Maintaining a high-altitude weather station is no simple task. The nature of the terrain as well as local infrastructure means moving equipment in the region may take days, and could require expensive transport like helicopters. Heavy rainstorms or landslides can delay these journeys even further. Solar radiation at high altitudes can damage equipment more quickly, and require more specialized materials. Plus, the work itself can be strenuous — especially at an altitude of over 5,000 meters.
“The government departments have a lot of responsibility, and they might not necessarily just have enough personnel, or have personnel with the right skills, to go around and do this work,” Jackson said. “They don’t have the resources that many other countries do.”
Some of the elements that make these stations so challenging to maintain are precisely what makes their data so valuable — not only to scientists interested in climate change, but also to residents concerned about its immediate impacts. Himalayan glaciers supply drinking water for nearly 2 billion people, and glacial melt may lead to more flooding in downstream villages.
Scott Williamson, a Canadian cryosphere researcher working with Polar Knowledge Canada, explained in an interview with GlacierHub that monitoring stations like the Pyramid are a window to understanding how high-altitude glaciers will change.
“There are a bunch of things on our planet that are warming faster than average, and it turns out that high elevation is one of them,” he said. Elevation-dependent warming is one of the factors pushing Himalayan glaciers to melt.
These glaciers, which are located at both high altitude and low latitude, are unique in that they fall into a range of the atmosphere where precipitation can occur. Before anthropogenic climate change, snowfall onto these glaciers was relatively uncommon. However, as the planet warms, the capacity for the atmosphere to hold water vapor increases. This can lead to more snowfall onto these glaciers, and offers one way for them to gain mass back from melting.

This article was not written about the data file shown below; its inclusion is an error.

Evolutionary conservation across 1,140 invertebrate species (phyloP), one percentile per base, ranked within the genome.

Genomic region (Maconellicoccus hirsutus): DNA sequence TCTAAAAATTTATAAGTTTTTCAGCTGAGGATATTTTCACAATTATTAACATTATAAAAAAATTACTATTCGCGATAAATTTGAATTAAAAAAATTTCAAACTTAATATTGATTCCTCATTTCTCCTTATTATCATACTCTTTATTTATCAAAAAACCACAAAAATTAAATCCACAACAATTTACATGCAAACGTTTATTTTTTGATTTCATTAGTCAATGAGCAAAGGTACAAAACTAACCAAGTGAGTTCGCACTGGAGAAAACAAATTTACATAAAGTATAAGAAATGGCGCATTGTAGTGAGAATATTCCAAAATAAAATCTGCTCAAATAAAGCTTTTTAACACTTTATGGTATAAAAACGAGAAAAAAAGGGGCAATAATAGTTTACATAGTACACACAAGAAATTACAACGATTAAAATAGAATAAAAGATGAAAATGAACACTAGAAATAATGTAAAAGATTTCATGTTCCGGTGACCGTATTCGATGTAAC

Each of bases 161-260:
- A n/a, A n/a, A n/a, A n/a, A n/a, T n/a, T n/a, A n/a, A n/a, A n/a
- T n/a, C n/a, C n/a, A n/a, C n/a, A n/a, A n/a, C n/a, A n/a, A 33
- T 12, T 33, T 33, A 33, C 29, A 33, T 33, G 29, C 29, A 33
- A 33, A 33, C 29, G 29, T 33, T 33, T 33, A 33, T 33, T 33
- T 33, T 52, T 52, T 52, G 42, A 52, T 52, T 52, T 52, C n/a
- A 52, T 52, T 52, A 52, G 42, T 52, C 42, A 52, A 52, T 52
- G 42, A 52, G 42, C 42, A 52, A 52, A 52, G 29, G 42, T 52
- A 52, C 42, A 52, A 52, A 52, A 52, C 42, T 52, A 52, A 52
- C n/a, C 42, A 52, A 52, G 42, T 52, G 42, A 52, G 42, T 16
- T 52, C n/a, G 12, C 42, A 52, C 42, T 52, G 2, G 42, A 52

“So, we know we’re increasing both — we know we’re increasing precipitation, we know we’re increasing melt,” Williamson said. “The question for the health of the glaciers is: which one is doing the driving? Is it melting faster than it’s increasing in precipitation?”
By keeping track of changes to atmospheric water vapor concentrations on Mount Everest, Williamson explained that the Pyramid station provides a baseline for understanding the precipitation-melt interaction on glaciers.
Pasang Yangjee Sherpa points out that there are likely many research questions that have gone unasked over the years, which the Pyramid could still contribute to answering. And she believes the local Indigenous community could form an important part of that possibility.
“Has anyone considered gifting the Pyramid to the local community, who have been taking care of it and living with it since it was installed many years ago?” she asked. Sherpa sees an opportunity to re-envision the station as a site for more locally driven investigation and research. She notes that local interests may vary, but some are likely to align with existing economic livelihoods. This includes more specific weather predictions geared towards the tourism industry, or better understanding rainfall patterns that may affect local crop yields.
“Now that we have this structure, which the Sherpas have been living with for decades, what can we do with it so that we can produce responsible science?” she said. “What would the new kind of science that is creative, that’s innovative, and that addresses the real challenge of today look like? And how does EV-K2-CNR propel us to do that?”
Partnerships with climate scientists and Indigenous peoples are already underway in multiple continents, from weather forecasting in Tanzania to assessing ice loss in Alaska to fire management practices in Australia. This kind of scientific collaboration has been shown to benefit both parties.
Ultimately, the first few decades of the Pyramid’s history tell the story of a trailblazing station that was the first of its kind — one that provided great value to the region and world, but proved to be dependent on the goodwill of foreign funders. As it shifts into a new chapter of its history, scientists and research agencies alike may recognize that something much closer to home — the Indigenous community of Sherpas — offers promising potential for a new, innovative purpose.